Liza repeated the process of inserting the disks four more times, one for each corner of the pentagram, the top disk sliding under the skin at the base of Siobhan’s neck. When she was finished, she wiped up the blood with a rag and used a couple salves that left the slices in her back nothing more than thin scars next to slightly firmer places on her skin.
Then, she drew a final spell array on Siobhan’s back and made her lay down while she cast an augmented healing spell, reattaching the flow of blood through the disks. “Your blood will act as Sacrifice, so no need to prepare anything else. If all goes well, even with heavy use the spells within should last for a few decades,” she said with pride. “It is a masterwork.”
Siobhan shuddered and moved around to test the feel of the new additions to her back. They still hurt, and she imagined they would for a while, until her body grew used to them.
“Let us test it,” Liza said, taking a crystal ball off a shelf and heading back downstairs.
Siobhan helped her to clean up the spell array on the floor of the casting room, and then Liza spent a couple minutes drawing the array for a rudimentary scrying spell. She dropped the dirty, bloody rag in the component Circle that called for a tracking link, the beast core from the earlier spell in the powering section, and the crystal ball in the center. “You will feel the pressure when I attempt to scry you. The artifact is connected to your body, so all you need to trigger it is your Will and a Conduit.”
The only other artifact Siobhan had ever heard of that could be controlled with Will alone was the transmutation amulet that hung around her neck, though it didn’t even have any components that she could tell. ‘Does that mean its creator was at least a Grandmaster of artificery? Perhaps they were even an Archmage.’ The thought sparked a feeling she couldn’t quite label.
“Remember, this ward is not meant to directly oppose a scrying spell. It turns aside, deflects, and hides you instead, which is what will allow a sorcerer as weak as you to successfully overcome the much stronger casters the coppers can supply. You should be careful of using it when people in your immediate vicinity are already focused on you, as some of the effects may spill over into your physical surroundings. People will be less likely to notice you and find it harder to focus on you while it is active, and this could lead to suspicion among the observant.” With that, she took out her Conduit and began to cast.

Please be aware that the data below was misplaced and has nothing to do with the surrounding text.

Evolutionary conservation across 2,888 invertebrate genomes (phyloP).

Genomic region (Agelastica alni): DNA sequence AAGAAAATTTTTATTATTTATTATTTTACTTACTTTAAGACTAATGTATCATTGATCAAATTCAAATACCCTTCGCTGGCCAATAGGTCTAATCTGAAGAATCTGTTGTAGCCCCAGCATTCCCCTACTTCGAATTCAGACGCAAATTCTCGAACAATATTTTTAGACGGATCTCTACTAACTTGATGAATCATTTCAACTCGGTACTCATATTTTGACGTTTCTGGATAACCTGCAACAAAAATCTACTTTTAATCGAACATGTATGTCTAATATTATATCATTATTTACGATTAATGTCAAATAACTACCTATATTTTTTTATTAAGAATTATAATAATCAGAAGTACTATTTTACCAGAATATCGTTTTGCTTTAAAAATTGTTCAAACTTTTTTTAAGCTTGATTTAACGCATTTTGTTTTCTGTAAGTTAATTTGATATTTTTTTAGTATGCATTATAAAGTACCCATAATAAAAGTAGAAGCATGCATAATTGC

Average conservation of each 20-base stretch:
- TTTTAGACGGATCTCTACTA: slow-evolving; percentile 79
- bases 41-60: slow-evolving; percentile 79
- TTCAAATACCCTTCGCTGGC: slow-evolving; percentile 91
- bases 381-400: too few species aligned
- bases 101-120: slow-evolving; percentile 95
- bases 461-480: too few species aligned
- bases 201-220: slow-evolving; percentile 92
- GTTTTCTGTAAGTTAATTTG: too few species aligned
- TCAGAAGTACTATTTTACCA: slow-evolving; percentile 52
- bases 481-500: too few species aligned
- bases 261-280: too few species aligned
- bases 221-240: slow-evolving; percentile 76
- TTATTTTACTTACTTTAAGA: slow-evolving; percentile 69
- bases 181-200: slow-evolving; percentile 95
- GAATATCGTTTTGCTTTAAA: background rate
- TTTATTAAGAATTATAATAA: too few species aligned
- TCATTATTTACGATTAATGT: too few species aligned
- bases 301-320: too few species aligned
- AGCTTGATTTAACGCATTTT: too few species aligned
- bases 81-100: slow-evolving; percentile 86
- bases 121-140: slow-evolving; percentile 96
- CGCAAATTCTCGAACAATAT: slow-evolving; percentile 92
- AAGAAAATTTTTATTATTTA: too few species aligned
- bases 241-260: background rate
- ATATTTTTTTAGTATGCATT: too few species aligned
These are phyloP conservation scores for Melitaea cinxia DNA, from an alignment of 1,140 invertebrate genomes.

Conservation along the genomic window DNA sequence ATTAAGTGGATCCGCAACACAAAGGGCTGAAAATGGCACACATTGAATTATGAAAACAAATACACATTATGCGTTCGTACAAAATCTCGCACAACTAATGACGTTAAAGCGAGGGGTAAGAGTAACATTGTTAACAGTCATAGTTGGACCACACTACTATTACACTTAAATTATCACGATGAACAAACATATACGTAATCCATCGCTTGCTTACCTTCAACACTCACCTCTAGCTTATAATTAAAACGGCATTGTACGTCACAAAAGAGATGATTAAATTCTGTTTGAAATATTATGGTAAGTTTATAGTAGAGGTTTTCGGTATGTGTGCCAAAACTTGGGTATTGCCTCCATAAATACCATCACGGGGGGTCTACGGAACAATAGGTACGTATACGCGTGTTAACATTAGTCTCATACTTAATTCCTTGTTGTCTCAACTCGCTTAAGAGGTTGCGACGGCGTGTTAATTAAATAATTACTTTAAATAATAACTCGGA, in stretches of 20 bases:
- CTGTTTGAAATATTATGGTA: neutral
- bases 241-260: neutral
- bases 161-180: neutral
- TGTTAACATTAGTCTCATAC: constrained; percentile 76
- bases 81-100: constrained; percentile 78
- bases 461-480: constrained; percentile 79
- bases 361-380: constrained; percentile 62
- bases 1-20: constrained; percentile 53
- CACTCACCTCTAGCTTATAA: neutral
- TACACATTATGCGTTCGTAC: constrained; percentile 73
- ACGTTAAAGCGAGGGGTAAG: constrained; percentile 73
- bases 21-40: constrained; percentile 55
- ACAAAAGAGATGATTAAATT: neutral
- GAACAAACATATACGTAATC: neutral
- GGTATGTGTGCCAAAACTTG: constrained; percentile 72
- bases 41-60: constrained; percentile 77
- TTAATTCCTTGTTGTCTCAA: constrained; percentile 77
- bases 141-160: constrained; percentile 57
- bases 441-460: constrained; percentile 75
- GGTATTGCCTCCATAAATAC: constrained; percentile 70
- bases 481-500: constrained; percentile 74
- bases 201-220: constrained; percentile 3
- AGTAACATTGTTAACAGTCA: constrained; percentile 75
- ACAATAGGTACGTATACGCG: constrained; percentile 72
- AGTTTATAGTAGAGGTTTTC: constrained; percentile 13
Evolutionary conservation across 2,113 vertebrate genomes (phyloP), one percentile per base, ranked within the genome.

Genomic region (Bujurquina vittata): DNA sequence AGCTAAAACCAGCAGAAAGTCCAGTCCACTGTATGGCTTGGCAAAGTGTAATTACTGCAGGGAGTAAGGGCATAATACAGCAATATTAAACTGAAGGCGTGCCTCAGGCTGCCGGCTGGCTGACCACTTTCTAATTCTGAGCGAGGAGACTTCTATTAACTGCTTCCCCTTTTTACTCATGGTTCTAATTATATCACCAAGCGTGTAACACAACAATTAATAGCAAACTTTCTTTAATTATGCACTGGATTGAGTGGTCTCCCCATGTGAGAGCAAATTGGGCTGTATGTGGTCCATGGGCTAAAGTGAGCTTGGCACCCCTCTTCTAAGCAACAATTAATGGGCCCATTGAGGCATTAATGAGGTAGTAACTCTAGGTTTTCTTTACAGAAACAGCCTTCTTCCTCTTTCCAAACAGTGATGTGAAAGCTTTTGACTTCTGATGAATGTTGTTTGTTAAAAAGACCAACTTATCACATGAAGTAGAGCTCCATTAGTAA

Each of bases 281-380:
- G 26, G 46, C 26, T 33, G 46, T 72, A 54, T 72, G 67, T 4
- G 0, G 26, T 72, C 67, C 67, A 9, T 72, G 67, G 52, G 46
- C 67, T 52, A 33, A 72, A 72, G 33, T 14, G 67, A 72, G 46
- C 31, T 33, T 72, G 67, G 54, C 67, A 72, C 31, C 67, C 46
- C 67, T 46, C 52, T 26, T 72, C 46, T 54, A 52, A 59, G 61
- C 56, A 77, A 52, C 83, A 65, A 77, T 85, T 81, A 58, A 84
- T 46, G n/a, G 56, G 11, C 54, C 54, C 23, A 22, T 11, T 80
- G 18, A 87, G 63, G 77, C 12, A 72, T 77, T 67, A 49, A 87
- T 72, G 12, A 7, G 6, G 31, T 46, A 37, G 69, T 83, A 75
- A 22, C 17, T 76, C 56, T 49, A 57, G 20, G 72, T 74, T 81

Siobhan felt the pressure of Liza’s attention immediately, as if a giant eyeball with thousands of tentacles hung in the air above her, the tentacles closing in. She held the small, cloudy Conduit that she hadn’t used since she was a child and pushed her Will into the artifact on her back. She was careful not to push too hard, both because she wasn’t fully healed from the Will-strain, and because this Conduit couldn’t channel more than a hundred thaums. She sincerely did not want to experience the backlash of a failed Conduit, again.
She felt the effects of the ward take hold. The mental sensation of pushing aside notice was difficult to describe, except that she felt like one of the fey, who were supposedly so agile they could dance between the raindrops without ever being hit. The five spots on her back stung as if being poked by a few dozen needles, repeatedly.
Liza dropped the spell, tossing the bloody rag into the brazier in the corner and setting it alight. “It works. I was using at least eight hundred thaums there, and I still couldn’t bring your image or location into clarity, and it had nothing to do with the wards around my house.”
Siobhan grinned, reaching a hand back to rub at the disks under her skin, which felt a little cool for a few seconds after Liza stopped casting. She ran up the stairs again to examine her back in the large silver mirror against one of the walls. The flesh around the disks had already regained most of its color by the time she reached it. “Let’s try another type of divination!” she called back down the stairs as Liza followed at a slower pace.
Liza raised her eyebrows. “Sure. If you’d like to pay me for additional work.”
Siobhan clamped her mouth shut immediately and put her shirt back on, but she couldn’t help the giddy feeling inside or the upward twitch of her lips. This was magic, real magic, and it belonged to her. “Can I activate it without a divination attempt to deflect?” She tried it before Liza could answer, deflating a little when it didn’t work.
“No,” The woman confirmed, then muttered something that sounded like, “greedy and unappreciative of my genius.”
‘I won’t be able to use it to sneak around without being noticed, then. Well, not unless I could somehow purposefully trigger a scrying attempt…’ She would have to test what types of minor divination were recognized by the ward, and then see if there was some way to cast them into a potion or simple artifact of her own. Still, her biggest priority had been achieved.
The coppers would not have her.
“This is wonderful, Liza. Thank you.” She pushed her sincerity into her voice. “I can’t wait till I’m as knowledgeable and powerful as you.”
Liza snorted. “I wouldn’t hold my breath until then, child,” she said, but she covered her small smile with her teacup.